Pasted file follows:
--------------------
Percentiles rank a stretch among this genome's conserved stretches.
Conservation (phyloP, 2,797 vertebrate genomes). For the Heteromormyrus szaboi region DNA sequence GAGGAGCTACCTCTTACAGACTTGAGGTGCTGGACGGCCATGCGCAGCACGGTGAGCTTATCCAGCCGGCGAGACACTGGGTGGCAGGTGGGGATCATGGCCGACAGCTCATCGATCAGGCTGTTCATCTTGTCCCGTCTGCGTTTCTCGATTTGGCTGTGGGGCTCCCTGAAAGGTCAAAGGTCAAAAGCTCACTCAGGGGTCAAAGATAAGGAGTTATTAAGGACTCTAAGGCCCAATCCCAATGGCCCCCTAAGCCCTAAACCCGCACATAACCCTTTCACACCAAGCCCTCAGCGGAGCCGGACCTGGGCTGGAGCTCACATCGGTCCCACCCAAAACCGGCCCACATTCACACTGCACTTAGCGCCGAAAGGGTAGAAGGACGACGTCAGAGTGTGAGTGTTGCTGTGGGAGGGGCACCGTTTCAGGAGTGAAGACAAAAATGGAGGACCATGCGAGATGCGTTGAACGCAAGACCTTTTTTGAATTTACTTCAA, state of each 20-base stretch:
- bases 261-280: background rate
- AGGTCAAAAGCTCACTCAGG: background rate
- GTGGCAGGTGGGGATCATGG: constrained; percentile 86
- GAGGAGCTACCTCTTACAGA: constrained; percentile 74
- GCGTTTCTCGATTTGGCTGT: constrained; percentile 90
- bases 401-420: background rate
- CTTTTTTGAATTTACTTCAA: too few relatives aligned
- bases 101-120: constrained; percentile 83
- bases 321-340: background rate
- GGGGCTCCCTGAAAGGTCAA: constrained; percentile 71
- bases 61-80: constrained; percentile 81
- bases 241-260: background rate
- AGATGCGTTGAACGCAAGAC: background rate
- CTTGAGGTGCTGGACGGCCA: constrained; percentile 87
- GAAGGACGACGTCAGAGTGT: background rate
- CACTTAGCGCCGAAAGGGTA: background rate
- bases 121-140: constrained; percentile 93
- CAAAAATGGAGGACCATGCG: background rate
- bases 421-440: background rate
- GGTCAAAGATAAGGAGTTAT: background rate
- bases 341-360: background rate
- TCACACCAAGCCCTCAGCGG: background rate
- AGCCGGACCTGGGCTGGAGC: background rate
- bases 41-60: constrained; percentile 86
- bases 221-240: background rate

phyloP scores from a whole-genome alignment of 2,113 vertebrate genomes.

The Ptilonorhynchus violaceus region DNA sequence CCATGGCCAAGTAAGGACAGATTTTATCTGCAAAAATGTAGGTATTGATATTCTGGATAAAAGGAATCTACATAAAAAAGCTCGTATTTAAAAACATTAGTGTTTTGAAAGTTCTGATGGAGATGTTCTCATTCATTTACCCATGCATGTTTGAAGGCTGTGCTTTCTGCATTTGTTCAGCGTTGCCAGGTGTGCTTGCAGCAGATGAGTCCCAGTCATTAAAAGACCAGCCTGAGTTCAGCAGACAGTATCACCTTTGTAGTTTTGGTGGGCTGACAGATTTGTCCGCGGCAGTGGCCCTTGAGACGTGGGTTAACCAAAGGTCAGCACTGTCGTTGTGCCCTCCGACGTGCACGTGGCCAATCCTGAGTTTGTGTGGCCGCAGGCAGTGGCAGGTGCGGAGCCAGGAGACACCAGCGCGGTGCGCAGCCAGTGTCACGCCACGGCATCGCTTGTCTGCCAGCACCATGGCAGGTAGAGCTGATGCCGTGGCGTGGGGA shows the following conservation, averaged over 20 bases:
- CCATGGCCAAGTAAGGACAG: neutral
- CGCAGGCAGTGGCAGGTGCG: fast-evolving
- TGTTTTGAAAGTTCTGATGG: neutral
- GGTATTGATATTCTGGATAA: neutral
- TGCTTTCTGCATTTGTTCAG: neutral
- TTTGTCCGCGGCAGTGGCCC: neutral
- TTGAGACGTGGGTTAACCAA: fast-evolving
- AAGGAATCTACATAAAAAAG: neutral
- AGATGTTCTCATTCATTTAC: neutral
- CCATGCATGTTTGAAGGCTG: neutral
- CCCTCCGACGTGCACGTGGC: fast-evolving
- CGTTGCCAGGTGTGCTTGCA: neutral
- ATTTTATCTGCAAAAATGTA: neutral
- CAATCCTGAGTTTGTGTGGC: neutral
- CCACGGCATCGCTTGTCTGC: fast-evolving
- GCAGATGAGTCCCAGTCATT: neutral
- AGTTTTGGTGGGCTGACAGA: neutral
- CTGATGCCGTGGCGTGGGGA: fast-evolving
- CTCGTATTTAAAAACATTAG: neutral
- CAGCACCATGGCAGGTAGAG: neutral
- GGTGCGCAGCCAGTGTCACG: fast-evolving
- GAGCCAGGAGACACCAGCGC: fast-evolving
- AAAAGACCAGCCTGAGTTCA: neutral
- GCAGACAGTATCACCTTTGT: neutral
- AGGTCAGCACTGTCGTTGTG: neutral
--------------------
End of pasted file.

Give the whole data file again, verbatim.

Percentiles rank a stretch among this genome's conserved stretches.
Conservation (phyloP, 2,797 vertebrate genomes). For the Heteromormyrus szaboi region DNA sequence GAGGAGCTACCTCTTACAGACTTGAGGTGCTGGACGGCCATGCGCAGCACGGTGAGCTTATCCAGCCGGCGAGACACTGGGTGGCAGGTGGGGATCATGGCCGACAGCTCATCGATCAGGCTGTTCATCTTGTCCCGTCTGCGTTTCTCGATTTGGCTGTGGGGCTCCCTGAAAGGTCAAAGGTCAAAAGCTCACTCAGGGGTCAAAGATAAGGAGTTATTAAGGACTCTAAGGCCCAATCCCAATGGCCCCCTAAGCCCTAAACCCGCACATAACCCTTTCACACCAAGCCCTCAGCGGAGCCGGACCTGGGCTGGAGCTCACATCGGTCCCACCCAAAACCGGCCCACATTCACACTGCACTTAGCGCCGAAAGGGTAGAAGGACGACGTCAGAGTGTGAGTGTTGCTGTGGGAGGGGCACCGTTTCAGGAGTGAAGACAAAAATGGAGGACCATGCGAGATGCGTTGAACGCAAGACCTTTTTTGAATTTACTTCAA, state of each 20-base stretch:
- bases 261-280: background rate
- AGGTCAAAAGCTCACTCAGG: background rate
- GTGGCAGGTGGGGATCATGG: constrained; percentile 86
- GAGGAGCTACCTCTTACAGA: constrained; percentile 74
- GCGTTTCTCGATTTGGCTGT: constrained; percentile 90
- bases 401-420: background rate
- CTTTTTTGAATTTACTTCAA: too few relatives aligned
- bases 101-120: constrained; percentile 83
- bases 321-340: background rate
- GGGGCTCCCTGAAAGGTCAA: constrained; percentile 71
- bases 61-80: constrained; percentile 81
- bases 241-260: background rate
- AGATGCGTTGAACGCAAGAC: background rate
- CTTGAGGTGCTGGACGGCCA: constrained; percentile 87
- GAAGGACGACGTCAGAGTGT: background rate
- CACTTAGCGCCGAAAGGGTA: background rate
- bases 121-140: constrained; percentile 93
- CAAAAATGGAGGACCATGCG: background rate
- bases 421-440: background rate
- GGTCAAAGATAAGGAGTTAT: background rate
- bases 341-360: background rate
- TCACACCAAGCCCTCAGCGG: background rate
- AGCCGGACCTGGGCTGGAGC: background rate
- bases 41-60: constrained; percentile 86
- bases 221-240: background rate

phyloP scores from a whole-genome alignment of 2,113 vertebrate genomes.

The Ptilonorhynchus violaceus region DNA sequence CCATGGCCAAGTAAGGACAGATTTTATCTGCAAAAATGTAGGTATTGATATTCTGGATAAAAGGAATCTACATAAAAAAGCTCGTATTTAAAAACATTAGTGTTTTGAAAGTTCTGATGGAGATGTTCTCATTCATTTACCCATGCATGTTTGAAGGCTGTGCTTTCTGCATTTGTTCAGCGTTGCCAGGTGTGCTTGCAGCAGATGAGTCCCAGTCATTAAAAGACCAGCCTGAGTTCAGCAGACAGTATCACCTTTGTAGTTTTGGTGGGCTGACAGATTTGTCCGCGGCAGTGGCCCTTGAGACGTGGGTTAACCAAAGGTCAGCACTGTCGTTGTGCCCTCCGACGTGCACGTGGCCAATCCTGAGTTTGTGTGGCCGCAGGCAGTGGCAGGTGCGGAGCCAGGAGACACCAGCGCGGTGCGCAGCCAGTGTCACGCCACGGCATCGCTTGTCTGCCAGCACCATGGCAGGTAGAGCTGATGCCGTGGCGTGGGGA shows the following conservation, averaged over 20 bases:
- CCATGGCCAAGTAAGGACAG: neutral
- CGCAGGCAGTGGCAGGTGCG: fast-evolving
- TGTTTTGAAAGTTCTGATGG: neutral
- GGTATTGATATTCTGGATAA: neutral
- TGCTTTCTGCATTTGTTCAG: neutral
- TTTGTCCGCGGCAGTGGCCC: neutral
- TTGAGACGTGGGTTAACCAA: fast-evolving
- AAGGAATCTACATAAAAAAG: neutral
- AGATGTTCTCATTCATTTAC: neutral
- CCATGCATGTTTGAAGGCTG: neutral
- CCCTCCGACGTGCACGTGGC: fast-evolving
- CGTTGCCAGGTGTGCTTGCA: neutral
- ATTTTATCTGCAAAAATGTA: neutral
- CAATCCTGAGTTTGTGTGGC: neutral
- CCACGGCATCGCTTGTCTGC: fast-evolving
- GCAGATGAGTCCCAGTCATT: neutral
- AGTTTTGGTGGGCTGACAGA: neutral
- CTGATGCCGTGGCGTGGGGA: fast-evolving
- CTCGTATTTAAAAACATTAG: neutral
- CAGCACCATGGCAGGTAGAG: neutral
- GGTGCGCAGCCAGTGTCACG: fast-evolving
- GAGCCAGGAGACACCAGCGC: fast-evolving
- AAAAGACCAGCCTGAGTTCA: neutral
- GCAGACAGTATCACCTTTGT: neutral
- AGGTCAGCACTGTCGTTGTG: neutral